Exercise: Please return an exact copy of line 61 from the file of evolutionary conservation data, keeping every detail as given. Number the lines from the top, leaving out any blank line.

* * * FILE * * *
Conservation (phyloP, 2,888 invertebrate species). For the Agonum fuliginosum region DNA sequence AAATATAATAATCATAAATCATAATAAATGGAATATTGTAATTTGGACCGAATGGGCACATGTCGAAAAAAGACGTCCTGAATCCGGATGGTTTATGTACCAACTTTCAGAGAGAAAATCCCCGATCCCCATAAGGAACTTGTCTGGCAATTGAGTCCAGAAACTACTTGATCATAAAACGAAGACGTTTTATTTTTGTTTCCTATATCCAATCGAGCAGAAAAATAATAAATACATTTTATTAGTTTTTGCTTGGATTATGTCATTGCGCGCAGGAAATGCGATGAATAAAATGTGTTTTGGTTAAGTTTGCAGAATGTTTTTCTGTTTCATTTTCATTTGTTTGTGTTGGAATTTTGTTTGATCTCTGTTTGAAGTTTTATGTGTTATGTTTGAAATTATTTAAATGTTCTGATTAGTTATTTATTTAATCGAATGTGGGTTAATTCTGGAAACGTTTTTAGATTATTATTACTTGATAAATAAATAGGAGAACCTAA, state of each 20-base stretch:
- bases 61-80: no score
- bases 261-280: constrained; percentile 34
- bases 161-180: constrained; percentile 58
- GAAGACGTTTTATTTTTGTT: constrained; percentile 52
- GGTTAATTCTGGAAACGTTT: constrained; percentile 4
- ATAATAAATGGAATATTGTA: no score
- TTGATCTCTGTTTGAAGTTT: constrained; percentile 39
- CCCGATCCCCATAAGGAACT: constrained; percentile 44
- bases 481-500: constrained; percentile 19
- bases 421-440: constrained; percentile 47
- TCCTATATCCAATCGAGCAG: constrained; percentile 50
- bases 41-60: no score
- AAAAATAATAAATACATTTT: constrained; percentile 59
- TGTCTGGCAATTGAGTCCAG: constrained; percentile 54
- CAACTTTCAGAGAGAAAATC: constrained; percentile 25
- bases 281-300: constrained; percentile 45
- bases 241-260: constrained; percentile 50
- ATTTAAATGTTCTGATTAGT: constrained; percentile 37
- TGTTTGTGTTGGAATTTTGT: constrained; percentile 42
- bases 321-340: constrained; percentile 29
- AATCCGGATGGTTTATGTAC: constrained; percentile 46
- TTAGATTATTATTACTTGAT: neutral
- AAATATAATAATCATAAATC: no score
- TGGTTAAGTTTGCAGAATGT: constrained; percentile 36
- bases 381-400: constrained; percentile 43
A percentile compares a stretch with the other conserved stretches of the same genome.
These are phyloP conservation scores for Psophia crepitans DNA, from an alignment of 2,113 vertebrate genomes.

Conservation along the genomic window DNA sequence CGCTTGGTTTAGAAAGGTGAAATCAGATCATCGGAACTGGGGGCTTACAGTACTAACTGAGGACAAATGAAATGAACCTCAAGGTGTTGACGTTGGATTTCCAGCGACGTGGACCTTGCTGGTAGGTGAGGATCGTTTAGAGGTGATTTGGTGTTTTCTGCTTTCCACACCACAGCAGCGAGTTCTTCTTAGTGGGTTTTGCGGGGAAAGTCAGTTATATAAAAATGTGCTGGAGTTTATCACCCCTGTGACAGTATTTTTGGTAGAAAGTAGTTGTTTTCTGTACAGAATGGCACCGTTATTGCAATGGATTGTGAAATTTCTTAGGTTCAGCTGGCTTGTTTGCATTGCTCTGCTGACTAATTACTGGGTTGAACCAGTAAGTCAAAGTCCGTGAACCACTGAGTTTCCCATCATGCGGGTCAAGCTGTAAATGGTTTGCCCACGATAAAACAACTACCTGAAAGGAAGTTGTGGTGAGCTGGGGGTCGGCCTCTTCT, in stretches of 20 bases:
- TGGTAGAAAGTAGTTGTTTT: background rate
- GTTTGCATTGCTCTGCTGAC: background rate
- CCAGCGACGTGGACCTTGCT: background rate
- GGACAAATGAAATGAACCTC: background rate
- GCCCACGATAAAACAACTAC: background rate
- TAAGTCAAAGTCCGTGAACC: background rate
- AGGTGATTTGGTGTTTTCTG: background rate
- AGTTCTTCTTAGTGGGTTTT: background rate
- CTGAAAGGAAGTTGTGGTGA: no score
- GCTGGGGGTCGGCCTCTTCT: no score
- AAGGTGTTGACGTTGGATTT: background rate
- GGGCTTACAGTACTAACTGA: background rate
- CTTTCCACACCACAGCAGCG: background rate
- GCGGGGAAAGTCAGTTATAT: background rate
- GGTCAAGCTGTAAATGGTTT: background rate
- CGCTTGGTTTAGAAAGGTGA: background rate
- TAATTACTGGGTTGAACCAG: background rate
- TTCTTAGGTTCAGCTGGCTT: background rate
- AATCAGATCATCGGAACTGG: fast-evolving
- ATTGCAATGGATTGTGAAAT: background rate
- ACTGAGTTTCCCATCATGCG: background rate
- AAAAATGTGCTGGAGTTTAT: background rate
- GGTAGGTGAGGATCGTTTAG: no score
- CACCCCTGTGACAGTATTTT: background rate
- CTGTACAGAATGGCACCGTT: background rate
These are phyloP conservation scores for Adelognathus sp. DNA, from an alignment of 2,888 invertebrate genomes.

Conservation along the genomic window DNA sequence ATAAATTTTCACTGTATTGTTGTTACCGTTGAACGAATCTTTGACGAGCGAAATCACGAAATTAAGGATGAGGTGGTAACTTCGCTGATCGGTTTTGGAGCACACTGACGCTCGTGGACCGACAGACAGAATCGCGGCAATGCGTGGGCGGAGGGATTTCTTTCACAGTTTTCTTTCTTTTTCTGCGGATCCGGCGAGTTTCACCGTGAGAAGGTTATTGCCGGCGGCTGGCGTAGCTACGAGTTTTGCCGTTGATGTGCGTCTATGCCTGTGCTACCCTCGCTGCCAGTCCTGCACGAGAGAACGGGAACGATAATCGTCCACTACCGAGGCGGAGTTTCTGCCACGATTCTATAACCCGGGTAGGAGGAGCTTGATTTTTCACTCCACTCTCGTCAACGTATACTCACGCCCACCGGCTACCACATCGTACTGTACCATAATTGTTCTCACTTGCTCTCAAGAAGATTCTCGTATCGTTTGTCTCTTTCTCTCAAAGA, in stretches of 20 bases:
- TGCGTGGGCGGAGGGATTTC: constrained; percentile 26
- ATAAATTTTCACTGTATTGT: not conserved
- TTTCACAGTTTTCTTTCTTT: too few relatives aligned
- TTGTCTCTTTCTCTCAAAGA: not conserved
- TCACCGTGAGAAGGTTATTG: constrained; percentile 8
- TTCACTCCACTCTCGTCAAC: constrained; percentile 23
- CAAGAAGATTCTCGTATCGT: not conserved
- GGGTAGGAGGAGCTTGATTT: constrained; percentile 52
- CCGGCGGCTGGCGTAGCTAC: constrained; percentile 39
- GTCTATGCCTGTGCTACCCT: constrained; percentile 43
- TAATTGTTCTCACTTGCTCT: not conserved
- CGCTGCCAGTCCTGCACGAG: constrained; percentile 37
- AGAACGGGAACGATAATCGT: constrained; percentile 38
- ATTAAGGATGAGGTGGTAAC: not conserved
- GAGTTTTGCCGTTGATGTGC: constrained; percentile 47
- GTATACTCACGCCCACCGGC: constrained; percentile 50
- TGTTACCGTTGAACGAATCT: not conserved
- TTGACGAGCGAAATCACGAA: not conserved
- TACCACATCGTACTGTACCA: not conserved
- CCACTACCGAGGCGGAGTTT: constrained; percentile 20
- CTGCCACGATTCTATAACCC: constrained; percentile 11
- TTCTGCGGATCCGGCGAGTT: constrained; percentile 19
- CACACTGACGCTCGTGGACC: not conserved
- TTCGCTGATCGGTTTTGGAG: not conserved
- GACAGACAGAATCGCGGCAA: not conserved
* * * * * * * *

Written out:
- TCACCGTGAGAAGGTTATTG: constrained; percentile 8